The Common Good
July-August 1996

New Workers on the Farm

by Carey Burkett | July-August 1996

Life before white sugar probably was pretty
good.

Life before white sugar probably was pretty good. To those without access to processed sugar or molasses, honey must have seemed like a precious gift, and the bees who made it, magical creatures. I am concluding the same things myself after a recent leap into the world of beekeeping.

For years, my husband and I depended on the neighbor’s beehives to pollinate our vegetable crops. We enjoyed seeing the bees wing in and out of squash and cucumber blossoms early in the mornings, but we took their presence a bit for granted. Until this year.

Spring came and there was silence. Neighbor Richard’s colonies all died during the winter, and at age 88, he decided not to start up again.

As we began checking around for how to obtain bees, we learned that in fact many beekeepers lost bees this winter, either from harsh weather or from two new mites that are sweeping through U.S. apiaries. Nationwide estimates put losses at 90 percent for wild honeybees and 80 percent for domestic ones. (The raw honey price has doubled in the last 18 months.)

All the bee-supply companies we contacted said the same thing: “Sorry, we’re sold out.” We began to have visions of scarce, crooked cucumbers this season, but finally we obtained bees from a hobbyist in a city 100 miles from us who needed to move two hives away from a new bike path behind his yard.

We thought we were acquiring bees strictly as a business requirement, but we soon found ourselves drawn to the little creatures newly invited to join our family. We checked the hives daily. Was the queen laying eggs? Did the workers need empty honey superstructures yet? Why did our bees seem to be hanging out in the neighbors’ mesquite trees instead of in our garden? (Richard said sometimes his bees flew to the Dr. Pepper plant a mile away to scam on any sugar syrup lying around.) We about cried the day the Post Office, instead of calling us to come to town, mistakenly delivered a new queen bee and her attendants to our mailbox, where they cooked in the hot sun and died later that night.

After two weeks, the bees finally found our fields. One morning while picking zucchini I heard a low hum and saw with relief a bee in almost every blossom of every plant, just like old times. Within three weeks, we pulled out the first frame of glorious, delicate honey.

I have a new respect for the work it takes—by one calculation, it requires the lives of four bees to yield one teaspoon of honey. It takes me longer to harvest vegetables now because I can’t resist squatting down to watch the bees work, stuffing pollen in their leg pouches, or having a standoff with a spider.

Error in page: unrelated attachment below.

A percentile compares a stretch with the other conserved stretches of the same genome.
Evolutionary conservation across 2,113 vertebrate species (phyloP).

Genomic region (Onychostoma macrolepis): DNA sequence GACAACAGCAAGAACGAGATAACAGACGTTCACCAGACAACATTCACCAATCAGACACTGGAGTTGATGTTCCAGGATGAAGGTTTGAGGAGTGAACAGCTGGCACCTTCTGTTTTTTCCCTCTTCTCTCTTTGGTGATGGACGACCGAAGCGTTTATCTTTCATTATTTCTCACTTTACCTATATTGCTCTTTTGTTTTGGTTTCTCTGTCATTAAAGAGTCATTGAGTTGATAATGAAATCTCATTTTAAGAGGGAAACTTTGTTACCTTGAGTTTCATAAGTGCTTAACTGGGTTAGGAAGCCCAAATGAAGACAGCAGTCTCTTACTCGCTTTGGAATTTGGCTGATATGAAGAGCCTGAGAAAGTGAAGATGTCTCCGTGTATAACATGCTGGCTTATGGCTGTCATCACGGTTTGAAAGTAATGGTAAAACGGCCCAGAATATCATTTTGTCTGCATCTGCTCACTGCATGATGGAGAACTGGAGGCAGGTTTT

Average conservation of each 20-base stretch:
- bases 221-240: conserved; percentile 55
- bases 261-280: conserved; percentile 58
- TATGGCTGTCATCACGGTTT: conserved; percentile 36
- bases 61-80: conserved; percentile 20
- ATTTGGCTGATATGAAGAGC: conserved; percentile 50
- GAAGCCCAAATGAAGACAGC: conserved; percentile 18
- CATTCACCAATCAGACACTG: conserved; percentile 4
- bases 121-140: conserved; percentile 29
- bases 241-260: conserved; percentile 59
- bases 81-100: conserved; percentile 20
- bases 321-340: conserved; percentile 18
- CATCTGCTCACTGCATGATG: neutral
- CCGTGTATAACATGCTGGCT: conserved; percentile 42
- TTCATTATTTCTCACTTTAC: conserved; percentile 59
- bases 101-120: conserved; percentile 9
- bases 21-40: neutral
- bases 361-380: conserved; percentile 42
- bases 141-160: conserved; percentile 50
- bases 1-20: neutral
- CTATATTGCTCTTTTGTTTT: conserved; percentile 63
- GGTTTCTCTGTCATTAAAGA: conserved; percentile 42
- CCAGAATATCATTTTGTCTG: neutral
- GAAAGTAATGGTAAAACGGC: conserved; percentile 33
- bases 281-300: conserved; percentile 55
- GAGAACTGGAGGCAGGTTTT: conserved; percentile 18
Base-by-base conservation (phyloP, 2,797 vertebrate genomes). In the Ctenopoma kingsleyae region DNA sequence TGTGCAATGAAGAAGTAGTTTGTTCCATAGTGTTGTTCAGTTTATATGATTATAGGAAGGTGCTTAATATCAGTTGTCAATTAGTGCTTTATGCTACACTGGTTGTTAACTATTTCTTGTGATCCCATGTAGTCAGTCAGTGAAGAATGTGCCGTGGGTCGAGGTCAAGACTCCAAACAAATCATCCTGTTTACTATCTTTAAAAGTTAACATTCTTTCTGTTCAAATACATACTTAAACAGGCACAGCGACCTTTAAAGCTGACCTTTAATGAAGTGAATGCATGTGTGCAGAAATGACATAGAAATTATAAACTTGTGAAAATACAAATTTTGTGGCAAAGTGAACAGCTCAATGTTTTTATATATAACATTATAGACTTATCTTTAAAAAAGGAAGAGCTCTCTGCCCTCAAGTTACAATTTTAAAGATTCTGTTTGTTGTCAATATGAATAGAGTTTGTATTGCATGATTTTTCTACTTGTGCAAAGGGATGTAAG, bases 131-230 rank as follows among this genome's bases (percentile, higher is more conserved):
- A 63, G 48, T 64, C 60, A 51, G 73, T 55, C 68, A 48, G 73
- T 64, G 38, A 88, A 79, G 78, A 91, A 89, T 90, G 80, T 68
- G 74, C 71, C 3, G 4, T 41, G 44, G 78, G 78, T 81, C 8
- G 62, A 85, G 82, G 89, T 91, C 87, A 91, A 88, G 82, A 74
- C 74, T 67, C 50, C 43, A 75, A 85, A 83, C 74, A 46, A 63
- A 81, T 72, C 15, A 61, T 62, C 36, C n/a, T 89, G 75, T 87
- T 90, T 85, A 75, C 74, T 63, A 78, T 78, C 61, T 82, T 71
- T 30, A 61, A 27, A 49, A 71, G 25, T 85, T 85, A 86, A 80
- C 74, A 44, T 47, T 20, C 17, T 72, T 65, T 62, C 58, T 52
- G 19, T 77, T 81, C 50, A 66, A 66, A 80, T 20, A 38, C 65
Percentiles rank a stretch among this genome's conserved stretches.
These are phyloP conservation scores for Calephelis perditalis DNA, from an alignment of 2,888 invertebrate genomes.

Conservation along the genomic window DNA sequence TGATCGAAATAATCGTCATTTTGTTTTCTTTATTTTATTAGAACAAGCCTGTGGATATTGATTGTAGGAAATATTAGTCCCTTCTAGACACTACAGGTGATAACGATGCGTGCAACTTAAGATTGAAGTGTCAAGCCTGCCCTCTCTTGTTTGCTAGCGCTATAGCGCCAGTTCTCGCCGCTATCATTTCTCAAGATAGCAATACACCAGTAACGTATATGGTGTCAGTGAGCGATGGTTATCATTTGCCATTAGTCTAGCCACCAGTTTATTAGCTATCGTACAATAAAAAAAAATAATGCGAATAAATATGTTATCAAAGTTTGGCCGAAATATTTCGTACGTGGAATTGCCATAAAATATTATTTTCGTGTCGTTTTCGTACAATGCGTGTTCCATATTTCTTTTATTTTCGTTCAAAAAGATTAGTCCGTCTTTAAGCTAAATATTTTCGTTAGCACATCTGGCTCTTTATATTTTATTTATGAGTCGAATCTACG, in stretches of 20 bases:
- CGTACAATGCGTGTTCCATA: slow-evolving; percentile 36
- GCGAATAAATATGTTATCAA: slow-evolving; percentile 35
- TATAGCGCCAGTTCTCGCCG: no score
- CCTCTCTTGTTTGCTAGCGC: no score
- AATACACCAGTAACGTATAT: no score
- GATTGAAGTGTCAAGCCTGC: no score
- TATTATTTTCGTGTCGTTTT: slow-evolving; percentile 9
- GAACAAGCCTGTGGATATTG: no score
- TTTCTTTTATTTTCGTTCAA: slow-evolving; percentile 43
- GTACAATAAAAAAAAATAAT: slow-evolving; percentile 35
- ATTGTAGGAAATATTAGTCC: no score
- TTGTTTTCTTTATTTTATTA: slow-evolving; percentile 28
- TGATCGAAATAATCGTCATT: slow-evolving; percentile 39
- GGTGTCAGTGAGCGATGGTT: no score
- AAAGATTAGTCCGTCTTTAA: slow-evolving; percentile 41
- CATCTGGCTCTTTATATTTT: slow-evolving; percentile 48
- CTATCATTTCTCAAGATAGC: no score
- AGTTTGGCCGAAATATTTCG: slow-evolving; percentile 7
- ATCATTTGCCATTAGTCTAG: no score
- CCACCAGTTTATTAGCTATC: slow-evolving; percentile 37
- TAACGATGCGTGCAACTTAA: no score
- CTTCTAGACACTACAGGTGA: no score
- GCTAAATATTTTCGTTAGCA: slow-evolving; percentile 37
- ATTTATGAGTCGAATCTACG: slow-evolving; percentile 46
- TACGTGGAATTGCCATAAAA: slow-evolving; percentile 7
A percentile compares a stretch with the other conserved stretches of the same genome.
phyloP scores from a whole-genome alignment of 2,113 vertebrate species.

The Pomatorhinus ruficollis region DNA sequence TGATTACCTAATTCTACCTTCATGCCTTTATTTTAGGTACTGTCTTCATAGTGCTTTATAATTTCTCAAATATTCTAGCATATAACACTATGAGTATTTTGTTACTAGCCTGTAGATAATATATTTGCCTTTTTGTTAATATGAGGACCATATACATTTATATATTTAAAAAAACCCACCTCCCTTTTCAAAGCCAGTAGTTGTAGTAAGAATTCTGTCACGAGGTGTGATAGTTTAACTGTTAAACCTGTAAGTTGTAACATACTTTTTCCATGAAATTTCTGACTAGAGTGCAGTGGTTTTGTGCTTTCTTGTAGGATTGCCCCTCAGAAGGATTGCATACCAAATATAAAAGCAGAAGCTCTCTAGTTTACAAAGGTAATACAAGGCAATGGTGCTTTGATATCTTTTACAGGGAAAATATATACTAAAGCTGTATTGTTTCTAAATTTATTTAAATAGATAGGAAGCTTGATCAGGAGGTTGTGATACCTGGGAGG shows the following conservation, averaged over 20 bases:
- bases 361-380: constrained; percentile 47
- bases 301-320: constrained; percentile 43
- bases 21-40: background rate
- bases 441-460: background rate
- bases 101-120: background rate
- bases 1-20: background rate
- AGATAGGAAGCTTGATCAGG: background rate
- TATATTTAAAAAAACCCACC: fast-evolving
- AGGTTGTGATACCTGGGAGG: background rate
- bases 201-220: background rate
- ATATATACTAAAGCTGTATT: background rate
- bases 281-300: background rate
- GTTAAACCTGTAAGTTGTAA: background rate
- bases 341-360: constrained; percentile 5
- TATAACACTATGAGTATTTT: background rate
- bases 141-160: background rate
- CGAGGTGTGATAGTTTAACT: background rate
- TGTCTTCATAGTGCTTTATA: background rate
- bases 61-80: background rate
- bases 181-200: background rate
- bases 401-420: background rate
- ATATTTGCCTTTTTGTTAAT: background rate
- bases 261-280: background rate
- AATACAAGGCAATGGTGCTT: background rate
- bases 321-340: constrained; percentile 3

I HAVE LEARNED other things about honeybees. For one, they are not native to the Western Hemisphere. The first ones arrived in the early 1600s shortly after Europeans sailed for the New World. The origin of honeybees is thought to be the Near East, spreading into Africa, Europe, and Asia. Of the 20,000 different species of bees worldwide, only six make honey. In 1850, the invention of the “Langstroth hive,” with its moveable frames and its understanding of how bees use space, gave rise to honey production by the ton.

Diseases and parasites have always troubled beekeepers. The new mites and now the spread of the more aggressive Africanized honeybee are the latest challenges.

A benefit of keeping bees is that we now have a subject for endless discussion with the older generation of folks, most of whom kept bees in this rural community at some point in their lives. The other day, one gentleman described to me how his uncle would sit out in the peach orchard smoking his pipe and watching his bees work the hives placed under each tree. Hives in those days were made out of apple boxes with a little triangle sawn for a door. Full honeycomb was cut out and squeezed by hand.

Here is one recipe that I think celebrates the gift of the bees on our farm:

Cucumber Salad With Honey Dressing

  • 4 cucumbers, thinly sliced
  • 4 T. honey
  • 6 T. apple cider vinegar
  • 1/2 tsp. salt
  • 3 generous shakes of black pepper, or to taste

Sprinkle salt on cucumbers and allow to rest while juice is drawn out. Drain juice. Stir honey into the vinegar until dissolved. Pour over cucumbers. For best results, allow to sit an hour to wilt cucumbers. But fresh and crisp is fine, too.

For an old-fashioned creamy cucumber salad, add a bit of sweet or sour cream. This salad may also be made with white sugar.

CAREY BURKETT is an organic vegetable farmer in Hallettsville, Texas.

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